Have a Plant: Fruits & Veggies for Better Health

About The Buzz: Fruits & Veggies Can Reduce The Risk of Heart Disease, Regardless of Your Genes

 

TheBUZZ: Fruits & veggies can reduce the risk of heart disease, regardless of your genes?

 

WHAT THEY’RE SAYING
While your genes are a strong predictor in many of the leading causes of death, a diet rich in fruit and vegetables may be just as influential in the risk for heart disease.

 

WHAT WE KNOW

Cardiovascular disease (CVD)—the class of diseases that affect the heart and/or the blood vessels—is a leading cause of illness and death worldwide. In the United States, for example, the leading cause of death is coronary heart disease, and the third leading cause of death is stroke, a CVD in which the brain’s blood supply is interrupted.

 

Environmental factors such as diet, physical activity, and smoking alter a person’s risk of developing CVD, as do certain genetic variants. Thus, as in most common diseases, both genetics and the environment play a role in developing CVD.

 

One gene specifically, the 9p21 gene, has been linked to an increased risk of heart disease. For those with the gene, the risk of developing heart disease is approximately 30% greater than those without it. New research shows that eating fruits and vegetables is protective against heart disease, even for those with this specific gene.

 

HOW DO WE KNOW THIS?

A review published in Plos One compared two large sets of data to determine the link between individuals with the gene 9p21 to determine its link to heart disease compared with environmental factors. The two large sets of data included answers to detailed questionnaires about diet, including how many fruits and vegetables were eaten, and how often.

 

Among all the study subjects, those who had the high-risk genotype (9p21) and ate a diet low in vegetables and fruits had a higher risk of heart attack or cardiovascular disease. However, eating a diet high in vegetables and fruits seemed to have a protective effect – those with the 9p21 gene who ate a diet rich in fruits and vegetables had a CVD risk that was comparable to people without the genotype. The study concluded the risk of CVD conferred by Chromosome 9p21 appears to be modified by a prudent diet high in vegetables and fruits.*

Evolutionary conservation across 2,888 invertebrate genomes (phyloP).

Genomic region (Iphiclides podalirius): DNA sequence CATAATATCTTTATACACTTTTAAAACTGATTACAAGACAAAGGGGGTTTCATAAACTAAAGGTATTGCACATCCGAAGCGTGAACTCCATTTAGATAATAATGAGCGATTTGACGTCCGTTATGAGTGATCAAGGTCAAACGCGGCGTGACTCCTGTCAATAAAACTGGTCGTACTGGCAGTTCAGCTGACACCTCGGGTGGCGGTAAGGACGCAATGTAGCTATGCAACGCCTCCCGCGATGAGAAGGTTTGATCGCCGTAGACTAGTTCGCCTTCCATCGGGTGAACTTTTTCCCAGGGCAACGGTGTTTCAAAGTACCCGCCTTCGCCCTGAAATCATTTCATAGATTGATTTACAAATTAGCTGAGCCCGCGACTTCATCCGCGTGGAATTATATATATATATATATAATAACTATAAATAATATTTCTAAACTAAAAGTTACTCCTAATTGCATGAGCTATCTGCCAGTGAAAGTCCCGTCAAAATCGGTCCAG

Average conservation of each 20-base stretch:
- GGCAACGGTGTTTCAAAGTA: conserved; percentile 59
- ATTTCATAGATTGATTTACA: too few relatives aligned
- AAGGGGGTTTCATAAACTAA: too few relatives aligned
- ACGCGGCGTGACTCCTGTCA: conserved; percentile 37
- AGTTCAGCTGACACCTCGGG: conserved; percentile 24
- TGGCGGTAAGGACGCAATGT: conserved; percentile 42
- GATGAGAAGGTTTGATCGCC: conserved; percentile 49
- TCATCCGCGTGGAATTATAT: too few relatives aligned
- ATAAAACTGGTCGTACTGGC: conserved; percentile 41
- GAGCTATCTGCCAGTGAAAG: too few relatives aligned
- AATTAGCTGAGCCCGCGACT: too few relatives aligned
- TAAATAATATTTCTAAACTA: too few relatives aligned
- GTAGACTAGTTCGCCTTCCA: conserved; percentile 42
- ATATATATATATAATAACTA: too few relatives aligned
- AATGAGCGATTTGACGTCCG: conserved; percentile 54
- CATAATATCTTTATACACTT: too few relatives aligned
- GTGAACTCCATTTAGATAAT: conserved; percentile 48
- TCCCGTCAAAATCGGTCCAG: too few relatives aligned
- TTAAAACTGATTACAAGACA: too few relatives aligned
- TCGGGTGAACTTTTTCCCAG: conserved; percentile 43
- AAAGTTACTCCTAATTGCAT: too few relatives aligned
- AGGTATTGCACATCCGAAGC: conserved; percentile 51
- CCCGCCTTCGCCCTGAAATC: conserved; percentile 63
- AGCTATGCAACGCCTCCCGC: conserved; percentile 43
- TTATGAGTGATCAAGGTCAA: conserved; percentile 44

OUR ADVICE

Just remember that fruits and vegetables are part of a heart-healthy lifestyle. Make sure you’re eating a variety of fruits and vegetables to give your body the best recipe of vitamins, minerals, and other beneficial compounds to promote a long life.

 

Consuming a diet that meets your recommended amount of fruits and vegetables each day – along with adequate exercise – is one of the best ways to give your body a strong defense against heart disease and other diseases in the future. While some diseases are not preventable, eating your fruits and vegetables helps remove free radicals that can cause mutations and cell damage throughout your body.

 

New experimental studies are emerging that demonstrate multiple effects of fruits and vegetables and their phytochemicals, suggesting that fruits and vegetables may have an even greater role to play in human health than the already positive results seen to date. So, enjoy your fruits and vegetables in a variety of colors and forms at each and every eating occasion!

 

 

 
* Do R., C. Xie, X. Zhang, et al. “The Effect of Chromosome 9p21 Variants on Cardiovascular Disease May Be Modified by Dietary Intake: Evidence from a Case/Control and a Prospective Study.” PLoS Medicine (2010); 9(10); e1001106. doi:10.1371/journal.pmed.1001106.
 
 
 
 
 
 
 

 
 
 

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